When my first drink is finished, I leave you to chat with my co-worker and limp into the kitchen to fix another. There are Cokes here and I didn’t need to travel with my own. I make small talk with the men and learn how much it costs to buy a home in this neighbourhood. That won’t be happening for me. Not now. Not yet.

This week was hell with the 12-hour days, but standing here listening, a passive participant, I remember a conversation from mid-week:

“Why work half a day at something you hate? Why waste half a life?”

I nodded.

And they asked, “How can someone as bright as you go to work and surround himself with conversations about purses? And golf clubs. That’s for people who live in Oakville. Not people as bright as you.”

I’m thinking of my car, burst into flame.

This week was hell. Yet in the middle of it all, a sage.

I take the burrito from the oven and unwrap the foil on the card table. Some CDs fall and I worry that I’ll wake Jimmy.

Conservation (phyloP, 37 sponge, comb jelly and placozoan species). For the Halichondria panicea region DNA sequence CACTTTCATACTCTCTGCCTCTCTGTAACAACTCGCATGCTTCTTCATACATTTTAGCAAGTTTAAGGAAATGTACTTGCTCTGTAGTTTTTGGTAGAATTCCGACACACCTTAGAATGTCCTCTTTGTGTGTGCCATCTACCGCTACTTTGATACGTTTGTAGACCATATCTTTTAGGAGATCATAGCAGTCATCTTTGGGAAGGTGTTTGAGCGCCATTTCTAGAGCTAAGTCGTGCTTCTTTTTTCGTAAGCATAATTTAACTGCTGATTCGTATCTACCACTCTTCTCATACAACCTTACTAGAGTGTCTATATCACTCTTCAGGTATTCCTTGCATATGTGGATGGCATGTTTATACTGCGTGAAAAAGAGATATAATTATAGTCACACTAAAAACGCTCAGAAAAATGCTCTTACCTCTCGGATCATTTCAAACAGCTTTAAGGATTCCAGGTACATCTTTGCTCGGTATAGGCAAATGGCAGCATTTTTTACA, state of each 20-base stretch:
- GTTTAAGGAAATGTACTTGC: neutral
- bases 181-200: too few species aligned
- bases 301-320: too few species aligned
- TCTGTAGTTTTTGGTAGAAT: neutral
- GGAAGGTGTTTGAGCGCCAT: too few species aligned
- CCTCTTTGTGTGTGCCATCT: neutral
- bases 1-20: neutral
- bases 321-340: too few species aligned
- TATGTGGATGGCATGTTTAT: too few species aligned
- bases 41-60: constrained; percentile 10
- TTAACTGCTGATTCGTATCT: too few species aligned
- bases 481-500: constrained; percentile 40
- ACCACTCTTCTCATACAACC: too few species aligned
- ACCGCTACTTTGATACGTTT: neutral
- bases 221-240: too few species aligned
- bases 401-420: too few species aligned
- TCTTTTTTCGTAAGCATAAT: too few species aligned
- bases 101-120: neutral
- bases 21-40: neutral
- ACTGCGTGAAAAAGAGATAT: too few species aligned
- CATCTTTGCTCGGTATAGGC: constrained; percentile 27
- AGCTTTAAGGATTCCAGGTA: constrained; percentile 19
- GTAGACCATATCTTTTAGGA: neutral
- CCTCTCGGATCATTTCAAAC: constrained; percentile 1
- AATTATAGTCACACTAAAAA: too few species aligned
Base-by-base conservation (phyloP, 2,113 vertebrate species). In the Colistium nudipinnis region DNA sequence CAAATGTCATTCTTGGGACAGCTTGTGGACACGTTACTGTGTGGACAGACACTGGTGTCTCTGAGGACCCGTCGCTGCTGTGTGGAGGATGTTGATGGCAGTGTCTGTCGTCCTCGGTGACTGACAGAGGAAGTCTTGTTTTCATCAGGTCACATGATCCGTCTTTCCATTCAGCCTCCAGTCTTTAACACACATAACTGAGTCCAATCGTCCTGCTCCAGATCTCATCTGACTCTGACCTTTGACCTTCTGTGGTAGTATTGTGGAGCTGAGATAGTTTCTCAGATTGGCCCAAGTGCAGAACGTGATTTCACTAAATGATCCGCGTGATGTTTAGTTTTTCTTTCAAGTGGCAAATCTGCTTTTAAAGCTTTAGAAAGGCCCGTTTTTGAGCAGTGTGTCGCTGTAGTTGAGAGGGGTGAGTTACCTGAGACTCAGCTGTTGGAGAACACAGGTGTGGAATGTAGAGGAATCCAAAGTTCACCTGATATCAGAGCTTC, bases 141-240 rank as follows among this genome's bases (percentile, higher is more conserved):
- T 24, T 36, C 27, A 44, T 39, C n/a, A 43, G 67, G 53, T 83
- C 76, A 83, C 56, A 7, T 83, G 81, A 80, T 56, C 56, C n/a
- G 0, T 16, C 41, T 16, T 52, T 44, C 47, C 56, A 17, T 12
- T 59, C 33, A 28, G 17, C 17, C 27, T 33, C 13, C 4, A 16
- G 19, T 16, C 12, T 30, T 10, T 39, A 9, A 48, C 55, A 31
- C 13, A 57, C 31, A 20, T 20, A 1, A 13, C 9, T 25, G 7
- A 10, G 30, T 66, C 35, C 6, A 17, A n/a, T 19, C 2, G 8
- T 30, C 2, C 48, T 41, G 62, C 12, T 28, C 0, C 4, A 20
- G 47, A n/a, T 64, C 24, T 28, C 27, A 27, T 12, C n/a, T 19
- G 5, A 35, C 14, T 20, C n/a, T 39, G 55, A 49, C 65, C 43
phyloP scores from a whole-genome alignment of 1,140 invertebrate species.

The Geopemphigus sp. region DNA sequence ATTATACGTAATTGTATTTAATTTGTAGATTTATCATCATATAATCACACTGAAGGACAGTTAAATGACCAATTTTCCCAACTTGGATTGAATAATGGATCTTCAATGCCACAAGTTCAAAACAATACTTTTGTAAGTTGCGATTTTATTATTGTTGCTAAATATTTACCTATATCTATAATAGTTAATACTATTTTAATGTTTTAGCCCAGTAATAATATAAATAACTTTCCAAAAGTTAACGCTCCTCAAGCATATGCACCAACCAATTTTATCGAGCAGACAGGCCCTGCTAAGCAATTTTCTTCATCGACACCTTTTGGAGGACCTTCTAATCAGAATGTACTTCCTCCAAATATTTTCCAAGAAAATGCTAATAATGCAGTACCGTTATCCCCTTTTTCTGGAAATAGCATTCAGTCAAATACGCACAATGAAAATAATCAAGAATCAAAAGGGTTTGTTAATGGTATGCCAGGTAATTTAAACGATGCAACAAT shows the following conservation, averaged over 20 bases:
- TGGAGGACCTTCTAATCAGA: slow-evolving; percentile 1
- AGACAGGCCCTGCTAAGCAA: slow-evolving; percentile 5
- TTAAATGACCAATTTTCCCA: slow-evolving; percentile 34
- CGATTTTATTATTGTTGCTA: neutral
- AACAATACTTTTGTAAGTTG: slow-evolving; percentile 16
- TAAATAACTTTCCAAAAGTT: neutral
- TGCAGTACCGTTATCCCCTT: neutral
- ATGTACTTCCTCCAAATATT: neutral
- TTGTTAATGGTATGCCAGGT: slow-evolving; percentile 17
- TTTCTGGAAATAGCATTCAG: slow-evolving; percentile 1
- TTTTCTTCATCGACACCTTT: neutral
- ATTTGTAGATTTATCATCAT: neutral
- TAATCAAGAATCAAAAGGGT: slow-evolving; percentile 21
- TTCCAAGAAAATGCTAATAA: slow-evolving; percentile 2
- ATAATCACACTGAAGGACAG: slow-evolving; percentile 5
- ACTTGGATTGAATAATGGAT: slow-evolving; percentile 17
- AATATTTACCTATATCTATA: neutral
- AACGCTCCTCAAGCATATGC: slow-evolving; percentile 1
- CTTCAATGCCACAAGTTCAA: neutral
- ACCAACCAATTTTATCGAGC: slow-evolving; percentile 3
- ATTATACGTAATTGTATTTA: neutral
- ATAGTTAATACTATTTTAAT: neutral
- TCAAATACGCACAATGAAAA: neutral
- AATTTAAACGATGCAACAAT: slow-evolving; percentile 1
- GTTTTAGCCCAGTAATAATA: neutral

Looking into last night’s burrito, just out of the oven, I’m wondering, when did I fall? And I did fall too, that night on the Island. We celebrated my granny as we put her in the ground. And he was there. And I know I fell ’cause I awoke with marks on my body and blood on my shirt and no explanation but “you got crazy, cousin!”

We leave and head to the party to meet your friends. I’m in a great mood. It’s Halloween. I wear a smile for a disguise.

We get to the party and I order more rum. You take nothing, not even water. I’m having so much fun now. I can’t remember the last time I’ve had so much fun. I’m invincible. I can’t remember the last time I’ve had so much rum.

I had stopped drinking rum ’cause bad things would happen.